Truth be known, I was just relieved our bags tted in the boot and the missus was happy. Besides, the initial driving involved negotiating rush hour traffic in a car-clogged foreign city, driving on the opposite side of the road in a LHD car. When you’re in survival model, the model of car is inconsequential.
It was a different story when we cleared the city and was on the open-road, but I found I actually enjoyed the Impala – a big, comfortable American car that nicely tted the stereotype. While not bouncing along like large yank tanks of old, our ride was certainly sprung softer in the rear than the last of the Aussiebuilt equivalents.
The four-hour drive from San Francisco to Yosemite National Park became increasingly scenic and we were soon paying the park entry fee to a felt-hatted ranger straight from central casting. One who didn’t appreciate my joke about Yogi Bear sightings and stolen “picker-nic” baskets.
Yosemite is less about bears and more about towering granite mountains – like El Capitan, an imposing vertical rock formation that towers a kilometre from its base. Yosemite is also about giant Sequoia conifers, with the odd plunging waterfall thrown in for good measure – if you lob in spring and early summer when the snows melts. We visited in fall (autumn) so there was little water spilling over, but this detracted little from a spot that lives up to the hype. We spent a day-and-ahalf in Yosmite, which was enough the see the main sights and sites, for those not undertaking walking treks.
The 100km stretch of the Tiogo Road that crosses Yosemite NP – and therefore the mountain range – from east to west is a magni cent drivers’ road. It’s the highest sealed road in the state of California, with a different stunning vista around virtually each of its thousand or so bends. Magic!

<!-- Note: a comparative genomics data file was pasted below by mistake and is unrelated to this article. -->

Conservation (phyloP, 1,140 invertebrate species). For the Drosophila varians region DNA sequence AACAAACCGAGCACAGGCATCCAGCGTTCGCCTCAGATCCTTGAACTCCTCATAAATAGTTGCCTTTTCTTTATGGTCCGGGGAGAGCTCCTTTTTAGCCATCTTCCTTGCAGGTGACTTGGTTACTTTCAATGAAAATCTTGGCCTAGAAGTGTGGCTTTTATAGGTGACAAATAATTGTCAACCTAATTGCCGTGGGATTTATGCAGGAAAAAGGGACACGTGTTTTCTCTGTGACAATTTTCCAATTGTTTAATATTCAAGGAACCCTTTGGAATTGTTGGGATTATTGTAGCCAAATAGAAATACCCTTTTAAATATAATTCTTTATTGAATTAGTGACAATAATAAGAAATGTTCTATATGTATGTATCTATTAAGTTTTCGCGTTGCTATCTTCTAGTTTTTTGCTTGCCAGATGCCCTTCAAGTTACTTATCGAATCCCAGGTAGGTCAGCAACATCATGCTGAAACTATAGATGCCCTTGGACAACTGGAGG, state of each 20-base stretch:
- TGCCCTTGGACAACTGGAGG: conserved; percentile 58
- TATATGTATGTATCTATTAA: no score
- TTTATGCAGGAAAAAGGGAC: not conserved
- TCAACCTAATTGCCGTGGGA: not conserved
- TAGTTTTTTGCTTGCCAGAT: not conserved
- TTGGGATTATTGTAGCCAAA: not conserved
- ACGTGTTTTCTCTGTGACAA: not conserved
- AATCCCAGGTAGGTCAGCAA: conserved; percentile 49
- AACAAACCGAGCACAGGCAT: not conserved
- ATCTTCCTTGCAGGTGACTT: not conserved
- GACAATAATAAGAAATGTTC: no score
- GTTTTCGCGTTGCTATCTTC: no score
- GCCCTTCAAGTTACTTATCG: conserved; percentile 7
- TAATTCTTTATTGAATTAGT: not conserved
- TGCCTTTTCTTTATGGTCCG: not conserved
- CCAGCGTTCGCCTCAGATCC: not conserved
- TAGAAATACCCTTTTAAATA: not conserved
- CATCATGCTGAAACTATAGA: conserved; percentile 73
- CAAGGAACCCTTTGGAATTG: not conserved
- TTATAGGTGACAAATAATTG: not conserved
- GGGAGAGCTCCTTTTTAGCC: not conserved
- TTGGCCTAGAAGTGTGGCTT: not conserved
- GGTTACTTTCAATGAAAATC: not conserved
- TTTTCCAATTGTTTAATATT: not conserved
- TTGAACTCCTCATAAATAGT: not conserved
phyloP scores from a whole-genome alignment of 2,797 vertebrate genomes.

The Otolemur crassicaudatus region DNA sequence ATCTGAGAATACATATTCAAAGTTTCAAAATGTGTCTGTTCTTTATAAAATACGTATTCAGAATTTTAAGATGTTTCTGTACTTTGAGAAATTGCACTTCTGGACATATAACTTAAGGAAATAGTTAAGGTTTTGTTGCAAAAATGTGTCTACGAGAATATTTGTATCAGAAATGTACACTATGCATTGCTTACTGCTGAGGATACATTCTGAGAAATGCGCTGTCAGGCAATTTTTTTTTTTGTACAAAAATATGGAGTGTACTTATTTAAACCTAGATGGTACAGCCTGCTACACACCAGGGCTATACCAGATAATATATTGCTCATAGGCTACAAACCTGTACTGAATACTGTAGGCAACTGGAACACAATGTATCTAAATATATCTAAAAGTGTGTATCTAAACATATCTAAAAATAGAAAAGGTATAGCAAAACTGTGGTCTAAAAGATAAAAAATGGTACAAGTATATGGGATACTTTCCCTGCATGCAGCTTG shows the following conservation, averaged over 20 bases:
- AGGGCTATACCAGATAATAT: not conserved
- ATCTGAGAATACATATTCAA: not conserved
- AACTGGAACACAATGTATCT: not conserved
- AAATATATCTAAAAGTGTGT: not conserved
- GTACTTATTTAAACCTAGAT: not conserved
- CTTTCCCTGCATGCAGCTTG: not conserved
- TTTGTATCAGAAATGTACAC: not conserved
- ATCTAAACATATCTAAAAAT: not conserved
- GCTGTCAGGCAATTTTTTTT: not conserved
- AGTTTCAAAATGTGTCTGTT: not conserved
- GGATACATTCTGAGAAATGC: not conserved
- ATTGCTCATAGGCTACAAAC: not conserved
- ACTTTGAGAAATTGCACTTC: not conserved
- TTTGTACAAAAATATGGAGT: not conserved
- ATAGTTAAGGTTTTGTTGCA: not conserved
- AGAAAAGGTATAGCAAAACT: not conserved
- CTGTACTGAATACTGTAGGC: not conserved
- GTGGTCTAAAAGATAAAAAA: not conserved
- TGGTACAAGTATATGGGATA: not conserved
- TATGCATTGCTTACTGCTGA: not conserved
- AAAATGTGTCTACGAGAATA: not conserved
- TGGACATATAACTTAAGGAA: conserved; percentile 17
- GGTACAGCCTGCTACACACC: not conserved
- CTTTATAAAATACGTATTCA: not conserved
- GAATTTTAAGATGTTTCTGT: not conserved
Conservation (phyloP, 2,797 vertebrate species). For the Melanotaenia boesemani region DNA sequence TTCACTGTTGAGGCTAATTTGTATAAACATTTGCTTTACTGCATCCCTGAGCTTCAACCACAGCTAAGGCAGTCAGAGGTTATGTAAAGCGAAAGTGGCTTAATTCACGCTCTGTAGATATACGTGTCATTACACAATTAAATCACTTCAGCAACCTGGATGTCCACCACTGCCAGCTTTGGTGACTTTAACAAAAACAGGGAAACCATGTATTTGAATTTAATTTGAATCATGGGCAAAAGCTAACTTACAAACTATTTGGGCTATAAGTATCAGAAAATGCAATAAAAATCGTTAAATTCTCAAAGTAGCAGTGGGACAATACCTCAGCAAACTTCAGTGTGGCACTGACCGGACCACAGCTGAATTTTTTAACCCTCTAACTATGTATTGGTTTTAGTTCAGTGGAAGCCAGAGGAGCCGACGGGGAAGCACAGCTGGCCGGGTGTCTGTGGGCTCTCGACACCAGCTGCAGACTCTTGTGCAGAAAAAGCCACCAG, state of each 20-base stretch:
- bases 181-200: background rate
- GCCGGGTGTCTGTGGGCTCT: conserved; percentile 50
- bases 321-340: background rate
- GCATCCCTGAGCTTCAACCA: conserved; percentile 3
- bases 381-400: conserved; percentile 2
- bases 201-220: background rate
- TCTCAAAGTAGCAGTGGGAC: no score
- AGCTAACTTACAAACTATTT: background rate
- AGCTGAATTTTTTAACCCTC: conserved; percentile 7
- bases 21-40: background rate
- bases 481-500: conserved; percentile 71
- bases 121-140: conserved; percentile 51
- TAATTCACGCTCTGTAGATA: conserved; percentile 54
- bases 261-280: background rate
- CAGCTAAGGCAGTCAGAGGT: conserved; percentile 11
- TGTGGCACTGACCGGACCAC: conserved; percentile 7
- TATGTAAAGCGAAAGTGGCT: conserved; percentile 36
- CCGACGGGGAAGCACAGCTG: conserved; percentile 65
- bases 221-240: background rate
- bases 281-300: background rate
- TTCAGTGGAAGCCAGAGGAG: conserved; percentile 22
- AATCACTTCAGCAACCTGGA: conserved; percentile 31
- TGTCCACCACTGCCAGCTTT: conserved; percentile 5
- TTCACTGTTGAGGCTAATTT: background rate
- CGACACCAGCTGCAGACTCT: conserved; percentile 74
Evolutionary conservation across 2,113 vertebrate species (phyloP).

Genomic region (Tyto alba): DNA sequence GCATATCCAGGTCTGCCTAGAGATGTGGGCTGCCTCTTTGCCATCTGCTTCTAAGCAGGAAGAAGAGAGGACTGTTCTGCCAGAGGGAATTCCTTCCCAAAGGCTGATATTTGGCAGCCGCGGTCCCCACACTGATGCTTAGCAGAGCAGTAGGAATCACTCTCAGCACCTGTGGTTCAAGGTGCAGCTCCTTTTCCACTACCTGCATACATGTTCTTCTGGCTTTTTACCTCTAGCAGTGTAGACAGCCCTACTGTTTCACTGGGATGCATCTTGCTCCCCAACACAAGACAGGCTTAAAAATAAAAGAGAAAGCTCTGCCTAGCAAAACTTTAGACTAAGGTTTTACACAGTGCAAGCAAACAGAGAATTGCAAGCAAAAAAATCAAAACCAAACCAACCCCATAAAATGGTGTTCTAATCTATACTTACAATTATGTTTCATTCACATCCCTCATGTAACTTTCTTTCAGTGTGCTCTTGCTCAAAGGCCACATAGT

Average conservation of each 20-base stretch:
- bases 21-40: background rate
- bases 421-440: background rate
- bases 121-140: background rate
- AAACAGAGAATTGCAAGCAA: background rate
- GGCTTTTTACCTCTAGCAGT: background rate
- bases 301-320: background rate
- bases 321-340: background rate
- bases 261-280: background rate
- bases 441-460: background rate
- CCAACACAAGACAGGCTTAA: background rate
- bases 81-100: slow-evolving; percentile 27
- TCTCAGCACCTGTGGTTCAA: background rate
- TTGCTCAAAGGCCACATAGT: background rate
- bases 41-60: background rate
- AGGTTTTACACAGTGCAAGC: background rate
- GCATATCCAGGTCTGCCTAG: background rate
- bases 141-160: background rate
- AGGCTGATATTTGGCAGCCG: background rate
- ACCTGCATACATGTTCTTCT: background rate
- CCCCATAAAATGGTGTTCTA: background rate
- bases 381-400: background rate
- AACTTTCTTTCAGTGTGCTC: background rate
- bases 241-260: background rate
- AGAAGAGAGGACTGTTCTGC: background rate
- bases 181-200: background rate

The Impala handled the twists and turns remarkably well. It wasn’t until we hit this winding mountain road that, courtesy of its steering dynamics, it dawned on me that it was frontwheel drive. It wouldn’t be its only surprise. And I’m not referring to nding a bowling alley with its own locally-acclaimed steak restaurant after this second day on the road.
Death Valley and 40 degree-plus temperatures awaited us the following day in the aptly-named Furness Creek, ahead of negotiating the maniacs on Vegas’s freeways at the end of a six-hour driving day.
Hitting the road the next day our destination was Tusayan, the gateway town to the Grand Canyon National Park, four hours driving time east of Las Vegas. The canyon’s southern rim is the tourist hub with an extensive system of shuttle buses the only way to reach the prime viewing spots.
The Grand Canyon is everything you could hope for and more – just make sure you book well in advance. The lodges within the NP are booked out at least six months in advance. Tusayan hotels, 10 minutes drive outside the park, also need to be booked in advance, otherwise you’ll have to stay about an hour away.
We retraced our steps back to Vegas, with the speed limit 75mph (120.7km/h) for about half of the four-hour journey. Lost Wages was where we offloaded the Impala... at the Excalibur Casino on The Strip, strategically chosen for its Avis counter.
The mighty Silver Ice Metallic-coloured Chevy proved an ideal, surefooted and unstressed interstate cruiser. Although built for comfort and far from a rocketship, it proved a surprising performer. At least in the sense that when I Googled the capacity of the Impala’s six-cylinder engine I was stunned to nd out that our LT model was actually tted with a 2.5-litre normallyaspirated